By Fall '78 CBAT #5 came out to surprise everyone, a surprise since this ish was newsprint tabloid and typeset/professionally laid out in part to boot. It actually resembled a lot of those record shop freebies you might've picked up along the way if you were around back then, only this one would (as the cover states) "COST CHA UH BUCK ($1)" and it was well worth it to boot. Besides having an Eddie Flowers "no wave" (!-guess that scene hadn't penetrated Ameriga fully yet) insert w/wild reviews of Hawkwind, Coltrane, Ubu, Doug Snyder/Bob Thompson (!!!!!) etc. and a large long-promised Gizmos piece detailing the third EP session (mighty info packed here) the Granville-delineated cover (note my mistake in paragraph #3---at least Kley got the back) was later used for the front of Flowers' first Crawlspace album which was ironic because when Desmond met up with Barry Goubler years later he knew NOTHING of Flowers' then-current doings! The professionalism mixed with the typewriter hijinx (tho nary a crossout/over) and screened photos/pro layout really made this one tops with regards to small-press fanzinedom, but the newsprint for one thing doesn't hold up too well two decades-plus later. Oh well, if you can read a copy before it disintegrates for you'll also get the unexpurgated truth about Willie Loco, Brian Jones (that issue's "Rock Retrospective") and even an obit of Sandy Denny, something which woulda KILLED me at the time since with all of this new energy and vitality in rock (plus the discovering of past proto-punk forebearers), something like Denny was tres retro to get French about it.

Of course, more on (moron?) that previously-mentioned 1,450th fanzine article on the Gizmos, a tour de force (oh that FRENCH!) telling us about (in a whole slew of pages!) Desmond's trek to the third Gizmos recording session picking up Eddie Flowers along the way (Desmond stopped in Jackson Alabama to tank up the car and ask the attendants if they knew where Eddie lived, and all he got was upset looks!!!) and his run-ins w/the whole slew from Kenne Highland on down plus a brief encounter with MX-80's Rich Stim and wife Angel Ross who was playing bass to RAW POWER FULL BLAST...a copy of Lester Bangs' review of THE IDIOT hung on the apartment wall with corrections and comments in the margins!!! made this issue the top dog it is in fanzine desirability. Too bad you don't have a copy...makes a good read during the umpteenth play of the Gizmos CDs after you've worn your booklet out! (Pant Pant!)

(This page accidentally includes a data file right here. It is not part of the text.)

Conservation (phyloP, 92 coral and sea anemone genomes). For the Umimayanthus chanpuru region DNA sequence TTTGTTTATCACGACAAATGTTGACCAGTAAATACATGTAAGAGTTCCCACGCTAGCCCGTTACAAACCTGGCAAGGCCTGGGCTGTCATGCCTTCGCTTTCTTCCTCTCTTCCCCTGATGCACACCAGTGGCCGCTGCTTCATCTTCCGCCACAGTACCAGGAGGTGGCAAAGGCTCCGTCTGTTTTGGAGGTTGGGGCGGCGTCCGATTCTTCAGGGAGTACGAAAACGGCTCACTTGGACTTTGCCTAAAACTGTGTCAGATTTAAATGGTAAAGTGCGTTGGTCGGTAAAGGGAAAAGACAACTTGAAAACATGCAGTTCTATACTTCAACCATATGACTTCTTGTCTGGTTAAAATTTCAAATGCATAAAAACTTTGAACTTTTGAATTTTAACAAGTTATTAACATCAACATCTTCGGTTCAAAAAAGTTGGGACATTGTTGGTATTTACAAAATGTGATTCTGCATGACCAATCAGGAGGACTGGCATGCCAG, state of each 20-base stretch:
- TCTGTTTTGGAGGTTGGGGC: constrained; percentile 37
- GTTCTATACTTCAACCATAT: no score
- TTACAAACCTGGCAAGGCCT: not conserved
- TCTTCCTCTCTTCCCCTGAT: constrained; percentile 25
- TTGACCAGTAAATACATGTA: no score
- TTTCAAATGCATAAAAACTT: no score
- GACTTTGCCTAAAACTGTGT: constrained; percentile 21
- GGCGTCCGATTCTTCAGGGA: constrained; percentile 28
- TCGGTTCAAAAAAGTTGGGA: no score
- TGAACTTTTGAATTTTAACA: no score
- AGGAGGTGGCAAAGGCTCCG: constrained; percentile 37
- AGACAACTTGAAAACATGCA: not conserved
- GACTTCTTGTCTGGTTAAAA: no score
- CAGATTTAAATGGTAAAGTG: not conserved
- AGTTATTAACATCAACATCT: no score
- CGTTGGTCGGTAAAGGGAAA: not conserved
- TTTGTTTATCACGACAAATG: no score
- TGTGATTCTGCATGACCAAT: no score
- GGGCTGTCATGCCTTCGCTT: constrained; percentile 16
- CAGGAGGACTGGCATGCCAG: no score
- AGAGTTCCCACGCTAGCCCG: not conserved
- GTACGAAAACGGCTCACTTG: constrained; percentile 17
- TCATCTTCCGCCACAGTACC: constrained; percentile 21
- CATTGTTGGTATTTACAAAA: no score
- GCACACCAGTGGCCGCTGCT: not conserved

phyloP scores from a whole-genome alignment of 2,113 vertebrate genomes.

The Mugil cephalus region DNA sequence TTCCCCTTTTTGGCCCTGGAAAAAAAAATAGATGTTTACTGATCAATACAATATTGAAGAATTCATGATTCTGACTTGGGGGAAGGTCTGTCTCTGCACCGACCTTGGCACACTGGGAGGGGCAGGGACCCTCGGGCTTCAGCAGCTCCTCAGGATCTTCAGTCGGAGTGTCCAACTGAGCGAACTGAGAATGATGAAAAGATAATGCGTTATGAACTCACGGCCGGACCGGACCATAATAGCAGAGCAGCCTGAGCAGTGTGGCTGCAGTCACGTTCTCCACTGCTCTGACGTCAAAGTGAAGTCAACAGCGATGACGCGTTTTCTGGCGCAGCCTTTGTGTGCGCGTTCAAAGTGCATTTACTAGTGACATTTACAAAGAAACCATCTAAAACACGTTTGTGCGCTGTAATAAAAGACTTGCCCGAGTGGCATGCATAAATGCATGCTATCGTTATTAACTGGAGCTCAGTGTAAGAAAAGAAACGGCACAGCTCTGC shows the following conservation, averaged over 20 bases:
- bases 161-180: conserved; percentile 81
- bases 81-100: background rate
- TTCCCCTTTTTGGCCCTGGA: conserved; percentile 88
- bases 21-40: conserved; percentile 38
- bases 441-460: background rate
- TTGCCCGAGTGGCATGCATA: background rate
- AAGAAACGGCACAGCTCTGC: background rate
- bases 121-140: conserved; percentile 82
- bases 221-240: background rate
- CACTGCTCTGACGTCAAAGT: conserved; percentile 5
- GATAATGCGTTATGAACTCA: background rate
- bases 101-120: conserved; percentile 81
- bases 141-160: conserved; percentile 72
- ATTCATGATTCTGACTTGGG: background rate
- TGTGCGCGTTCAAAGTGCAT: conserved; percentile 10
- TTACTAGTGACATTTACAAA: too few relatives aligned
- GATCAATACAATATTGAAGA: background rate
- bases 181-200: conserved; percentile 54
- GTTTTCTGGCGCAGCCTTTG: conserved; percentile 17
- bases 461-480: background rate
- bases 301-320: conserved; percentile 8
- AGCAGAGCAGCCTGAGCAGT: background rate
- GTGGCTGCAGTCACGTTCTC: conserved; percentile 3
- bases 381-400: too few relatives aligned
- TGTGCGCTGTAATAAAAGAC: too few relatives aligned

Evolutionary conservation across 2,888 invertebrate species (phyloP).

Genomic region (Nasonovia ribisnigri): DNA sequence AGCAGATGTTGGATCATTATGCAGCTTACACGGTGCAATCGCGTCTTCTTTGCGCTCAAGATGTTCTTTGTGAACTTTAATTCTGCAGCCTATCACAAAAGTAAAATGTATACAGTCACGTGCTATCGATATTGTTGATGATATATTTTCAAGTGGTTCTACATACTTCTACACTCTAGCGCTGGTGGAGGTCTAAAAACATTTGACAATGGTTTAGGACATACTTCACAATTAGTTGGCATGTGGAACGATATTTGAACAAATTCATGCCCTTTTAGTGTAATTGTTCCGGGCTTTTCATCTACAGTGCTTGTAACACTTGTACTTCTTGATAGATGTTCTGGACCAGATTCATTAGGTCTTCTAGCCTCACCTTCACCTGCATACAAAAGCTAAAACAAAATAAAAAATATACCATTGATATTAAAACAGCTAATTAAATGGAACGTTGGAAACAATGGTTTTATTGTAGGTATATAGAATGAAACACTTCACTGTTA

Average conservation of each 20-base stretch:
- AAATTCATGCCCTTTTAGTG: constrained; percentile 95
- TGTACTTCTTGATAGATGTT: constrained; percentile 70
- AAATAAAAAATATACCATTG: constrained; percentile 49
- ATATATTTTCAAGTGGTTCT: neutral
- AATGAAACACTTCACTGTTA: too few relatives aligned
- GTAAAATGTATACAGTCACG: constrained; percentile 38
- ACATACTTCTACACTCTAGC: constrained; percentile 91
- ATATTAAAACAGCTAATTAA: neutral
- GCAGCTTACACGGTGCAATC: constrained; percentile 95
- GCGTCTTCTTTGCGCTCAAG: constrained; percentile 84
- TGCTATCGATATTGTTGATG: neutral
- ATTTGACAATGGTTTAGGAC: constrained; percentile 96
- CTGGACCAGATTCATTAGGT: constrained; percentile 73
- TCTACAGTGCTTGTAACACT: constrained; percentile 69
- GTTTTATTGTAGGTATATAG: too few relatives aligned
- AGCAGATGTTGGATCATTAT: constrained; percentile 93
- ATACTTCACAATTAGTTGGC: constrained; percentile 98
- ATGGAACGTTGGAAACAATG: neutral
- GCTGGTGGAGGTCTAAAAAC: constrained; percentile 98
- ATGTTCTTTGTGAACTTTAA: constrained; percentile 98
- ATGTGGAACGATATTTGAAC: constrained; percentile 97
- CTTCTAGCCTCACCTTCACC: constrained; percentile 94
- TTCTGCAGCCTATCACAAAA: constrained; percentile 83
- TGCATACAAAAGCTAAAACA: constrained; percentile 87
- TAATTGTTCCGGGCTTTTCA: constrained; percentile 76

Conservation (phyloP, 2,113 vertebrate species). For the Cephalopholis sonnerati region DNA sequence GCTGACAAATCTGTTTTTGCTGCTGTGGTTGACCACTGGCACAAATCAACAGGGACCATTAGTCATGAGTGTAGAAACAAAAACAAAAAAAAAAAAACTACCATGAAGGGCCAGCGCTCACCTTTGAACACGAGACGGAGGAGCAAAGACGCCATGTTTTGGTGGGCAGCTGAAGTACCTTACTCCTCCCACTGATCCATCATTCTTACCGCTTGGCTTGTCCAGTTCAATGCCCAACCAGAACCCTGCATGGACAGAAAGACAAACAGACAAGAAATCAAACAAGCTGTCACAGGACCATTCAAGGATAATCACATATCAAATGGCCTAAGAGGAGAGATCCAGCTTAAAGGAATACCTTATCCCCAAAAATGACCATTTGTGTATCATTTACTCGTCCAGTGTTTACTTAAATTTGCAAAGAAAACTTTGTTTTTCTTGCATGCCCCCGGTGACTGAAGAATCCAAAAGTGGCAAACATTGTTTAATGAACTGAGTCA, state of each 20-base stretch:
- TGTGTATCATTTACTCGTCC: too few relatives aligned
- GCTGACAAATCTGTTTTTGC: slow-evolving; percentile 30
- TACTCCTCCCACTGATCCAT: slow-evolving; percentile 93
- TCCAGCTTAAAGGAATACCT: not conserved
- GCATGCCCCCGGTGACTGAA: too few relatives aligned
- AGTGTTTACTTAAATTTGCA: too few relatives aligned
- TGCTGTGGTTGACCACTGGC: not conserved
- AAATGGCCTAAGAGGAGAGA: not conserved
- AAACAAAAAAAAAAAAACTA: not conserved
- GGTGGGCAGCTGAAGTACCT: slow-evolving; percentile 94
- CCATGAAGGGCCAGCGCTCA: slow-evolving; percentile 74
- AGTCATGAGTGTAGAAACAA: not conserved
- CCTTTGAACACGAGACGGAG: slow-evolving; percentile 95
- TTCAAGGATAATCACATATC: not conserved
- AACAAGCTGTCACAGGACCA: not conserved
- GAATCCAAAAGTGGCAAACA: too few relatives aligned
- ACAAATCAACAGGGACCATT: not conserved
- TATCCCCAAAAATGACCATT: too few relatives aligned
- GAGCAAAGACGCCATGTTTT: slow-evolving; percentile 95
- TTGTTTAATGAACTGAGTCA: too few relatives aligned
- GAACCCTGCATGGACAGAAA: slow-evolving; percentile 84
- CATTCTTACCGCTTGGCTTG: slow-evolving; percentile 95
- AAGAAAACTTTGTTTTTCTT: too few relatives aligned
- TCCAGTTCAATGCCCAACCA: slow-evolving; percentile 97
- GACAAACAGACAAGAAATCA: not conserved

Nice try, but that was the last CBAT to pop out during those oversaturated fanzine days. Not that Desmond exactly disappeared from the scene immediate-like...he did show with a Dave Edmunds article in the first issue of KICKS (editor's third note: since this article was written I discovered that he had previously written a piece for Miriam Linna's Flamin' Groovies fanzine, the cover proudly emblazond "Russell Desmonds BUYS A THRILL!"), but before the decade was out up Desmond was off to another life doing everything from private detective work to a stint in France to a split with his wife, last to be seen (Desmond that is) running a bookstore in New Orleans. I spoke with him briefly (folks were over the day before Easter) about ten years ago and he seemed to be just "getting back into" rock & roll after a decade of real life, actually expressing interest in Theolonious Monster (guess he was away too long!) I suggested the re-start CBAT and he seemed to dismiss that idea. In fact, that was the last I or anyone else asfar as I know heard from the guy. Too bad. Talent's always being wasted and Desmond's is no exception. I mean, Desmond shoulda made the CREEM cut back then, and in hindsight its a shame he didn't at least dish out a few more CBAT's just to relieve the boredom of what has begat rock & roll these past three decades or so! And too bad somebody doesn't put out a "Best of" CAN'T BUY A THRILL just like there should be with EVERY class 70s fanzine fill'd w/brill to-the-point writing 'stead of whatever is out there in funland these days (dunno...ain't read a "real" rock mag ina decade AND DON'T WANT TO!!!!) If only this were to happen we would cure illiteracy IMMEDIATELY! I mean it!

(BLOG TO COMM UPDATE!: since this article was printed Desmond did indeed get back in touch with me, having found out about this very article and expressing his satisfaction with it. Things were working out well between us, with him telling me not only about his relatively new paleoconservative views [he being a typical liberal until spending time living with his grandmother in Mississippi post-divorce and actually coming around to Ronald Reagan's way-of-thinking whilst watching the '80 Carter debates...this came out when I expressed a lack of emotion at the death of the former prez figuring that he was more hot air than actual do, and when he did things he was expanding that same ol' govt. he claimed he wanted to shrink!] He sent me some copies of a few pieces he wrote for CHRONICLES in the mid-eighties as well as some letter he was going to send to a local paper that was getting a little too ashamed of its Southern heritage [Desmond made the rather intelligent clain regarding the War Between the States that while Northern soldiers were fighting to free slaves, very few Southerners were fighting to keep them!], and after promising me a Moby Grape retrospective, the same one that was slated for a future issue of CBAT disaster struck in the form of Hurrican Katrina. Although Desmond's Ffrench Quarter bookstore was probably spared the carnage I felt very iffy, perhaps cowardly in trying to get back in touch with Desmond fearing the worst. Since the man was not hooked up to any internet it's not like I have any other way to try contacting him other than write to the 714 Rue De Orleans address. Perhaps someone reading this would care to pass on the word? Anyone out there care to tell me what really happened? Stay tuned for further developments.)